File Under: CSS, Web Standards

The Future of CSS: Finally, Sane Layout Tools

Woolly, the CSS sheep.

HTML5 and CSS 3 offer web designers new semantic tags, fancy animations, server-side fonts and much more, but that’s not the end of the story. The next major development in web design will likely revolve around one of the things neither HTML5 nor CSS 3 have yet addressed — page layout.

For all the great new tools in both technologies, the task of making page elements arrange themselves the way you’d like remains an imperfect process at best. Floats, absolute positions and the occasional bit of JavaScript will get the job done, but that’s a lot of code for something as basic as positioning elements on the page.

Surely there’s a better way. For example, wouldn’t it be nice if you could simply define a box and then position child elements within that box using a few lines of code? Perhaps something like this:

 
section {
    display: box;
}
section p#first {
    box-flex: 3;
}
section p#second {
    box-flex: 2;
}

These CSS rules tell the browser that our section tag should be a box. Within that box are two paragraphs that should be displayed side by side, with one of them taking up slightly more space than the second. The browser calculates the width of the two p tags by looking at the ratio in the box-flex rule and then displays the results — no floats, pixel widths or other rules necessary.

If that sounds good to you then you’ll be excited to know that the code above will actually work in the latest versions of Firefox, Safari and Chrome, which all support the W3C’s Flexible Box Layout Module.

The catch — because there’s always a catch when it comes to emerging web standards — is that the W3C is planning a considerable rewrite of the Flexible Box Layout syntax. In other words, experimenting with the Flexible Box Layout rules is fine (and vendor prefixes are your friend here), just don’t actually use it in production code. For a great tutorial on how the Flexible Box Layout rules work, check out Google developer Paul Irish’s write up on HTML5Rocks.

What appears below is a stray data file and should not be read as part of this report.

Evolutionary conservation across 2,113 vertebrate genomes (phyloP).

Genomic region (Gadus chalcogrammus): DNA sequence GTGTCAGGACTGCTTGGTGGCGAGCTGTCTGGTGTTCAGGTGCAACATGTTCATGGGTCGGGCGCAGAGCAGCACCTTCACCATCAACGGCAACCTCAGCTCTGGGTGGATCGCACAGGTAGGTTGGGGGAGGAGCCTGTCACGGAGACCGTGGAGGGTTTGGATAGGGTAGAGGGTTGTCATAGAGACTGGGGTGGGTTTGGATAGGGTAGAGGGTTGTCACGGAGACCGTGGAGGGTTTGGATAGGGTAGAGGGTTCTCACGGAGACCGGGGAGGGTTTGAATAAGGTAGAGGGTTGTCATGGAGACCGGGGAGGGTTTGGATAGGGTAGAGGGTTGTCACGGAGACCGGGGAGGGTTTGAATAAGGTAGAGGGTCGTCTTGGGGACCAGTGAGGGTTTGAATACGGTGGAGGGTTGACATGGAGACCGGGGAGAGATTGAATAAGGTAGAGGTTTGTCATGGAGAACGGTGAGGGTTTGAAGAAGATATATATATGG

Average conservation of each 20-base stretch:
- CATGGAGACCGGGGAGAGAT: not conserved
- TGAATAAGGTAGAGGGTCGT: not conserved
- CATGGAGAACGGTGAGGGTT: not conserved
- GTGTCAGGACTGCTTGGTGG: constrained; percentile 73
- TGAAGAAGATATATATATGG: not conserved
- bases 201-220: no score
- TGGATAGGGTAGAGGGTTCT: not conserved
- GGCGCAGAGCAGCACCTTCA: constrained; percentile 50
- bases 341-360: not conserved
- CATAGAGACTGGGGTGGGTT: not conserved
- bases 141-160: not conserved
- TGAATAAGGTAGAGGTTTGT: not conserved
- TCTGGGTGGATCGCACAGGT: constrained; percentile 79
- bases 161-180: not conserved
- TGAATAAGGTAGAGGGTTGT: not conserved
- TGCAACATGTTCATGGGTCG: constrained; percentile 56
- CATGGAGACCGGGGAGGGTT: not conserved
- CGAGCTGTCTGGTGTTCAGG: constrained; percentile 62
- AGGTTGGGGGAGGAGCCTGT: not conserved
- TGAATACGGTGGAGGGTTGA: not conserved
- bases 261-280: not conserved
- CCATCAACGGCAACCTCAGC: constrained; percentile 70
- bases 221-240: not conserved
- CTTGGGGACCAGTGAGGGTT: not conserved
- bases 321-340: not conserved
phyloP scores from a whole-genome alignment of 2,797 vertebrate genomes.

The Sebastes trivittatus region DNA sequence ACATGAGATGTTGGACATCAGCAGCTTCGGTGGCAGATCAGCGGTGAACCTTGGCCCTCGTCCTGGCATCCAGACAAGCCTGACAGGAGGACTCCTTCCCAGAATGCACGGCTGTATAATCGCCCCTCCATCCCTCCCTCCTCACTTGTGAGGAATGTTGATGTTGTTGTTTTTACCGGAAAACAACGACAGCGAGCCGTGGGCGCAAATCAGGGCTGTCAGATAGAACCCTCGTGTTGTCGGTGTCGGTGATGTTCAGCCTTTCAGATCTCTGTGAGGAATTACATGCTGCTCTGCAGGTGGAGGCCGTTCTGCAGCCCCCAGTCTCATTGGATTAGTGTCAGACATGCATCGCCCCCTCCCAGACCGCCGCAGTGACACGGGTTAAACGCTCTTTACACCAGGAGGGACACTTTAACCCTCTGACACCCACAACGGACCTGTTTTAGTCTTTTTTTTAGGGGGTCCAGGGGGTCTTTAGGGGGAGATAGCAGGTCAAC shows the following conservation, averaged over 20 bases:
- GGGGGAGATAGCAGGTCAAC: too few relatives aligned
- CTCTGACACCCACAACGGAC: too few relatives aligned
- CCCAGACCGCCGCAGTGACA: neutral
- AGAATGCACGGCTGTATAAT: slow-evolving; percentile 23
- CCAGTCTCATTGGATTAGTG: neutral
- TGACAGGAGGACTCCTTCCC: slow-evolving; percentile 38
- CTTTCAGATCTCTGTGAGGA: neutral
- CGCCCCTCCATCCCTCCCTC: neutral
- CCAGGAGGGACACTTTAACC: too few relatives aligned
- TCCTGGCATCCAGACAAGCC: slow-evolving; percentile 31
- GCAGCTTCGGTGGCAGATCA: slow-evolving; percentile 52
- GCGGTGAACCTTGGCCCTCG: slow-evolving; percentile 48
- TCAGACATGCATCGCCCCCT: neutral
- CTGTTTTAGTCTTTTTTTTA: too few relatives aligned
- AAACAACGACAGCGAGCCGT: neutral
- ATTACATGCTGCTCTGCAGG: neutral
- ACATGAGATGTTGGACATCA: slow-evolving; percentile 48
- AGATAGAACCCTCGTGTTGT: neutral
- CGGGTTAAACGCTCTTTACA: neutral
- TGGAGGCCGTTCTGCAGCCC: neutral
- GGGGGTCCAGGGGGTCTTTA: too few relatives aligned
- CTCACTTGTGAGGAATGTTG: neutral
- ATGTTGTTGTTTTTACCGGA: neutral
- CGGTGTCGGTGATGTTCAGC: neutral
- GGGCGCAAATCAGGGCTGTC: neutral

The Flexible Box layout Module isn’t the only tool the W3C is considering for improving the layout tools in CSS. There are two additional standards under consideration — Template Layout (based on Mozilla’s XUL syntax), and Grid Positioning. The three use different syntaxes to accomplish similar things, so it’s unlikely all three will end up official specs. Currently the Flexible Box Module and the Template Layout Module are the more actively developed of the three.

For a great overview of how each of these three modules work, check out the video below of web developer Peter Gasston’s recent talk at the London Web Standards meeting. Gasston calls the talk How We’ll Lay Out Websites In 2016, but we’re optimistic that these tools will be available in most browsers much sooner than that.

[Update: You can also check out the slides from Gasston's talk over on SlideShare.]

Of course there’s an elephant in the room — Internet Explorer, which does not currently support any of these tools (some of the Flexible Box Layout tools turned up in an early preview release of IE9, but they appear to have been removed in the latest preview). But there’s some good news, particularly in the case of the Flexible Box Layout module, which already has a JavaScript polyfill for older browsers.

Cool as the Flexible Box Layout Module is, it’ll still be some time before you can use these new rules in production. Floats, absolute positioning and other awkward layout tools will be with us for some time to come, but at least the promise of something better is starting to appear on the horizon.

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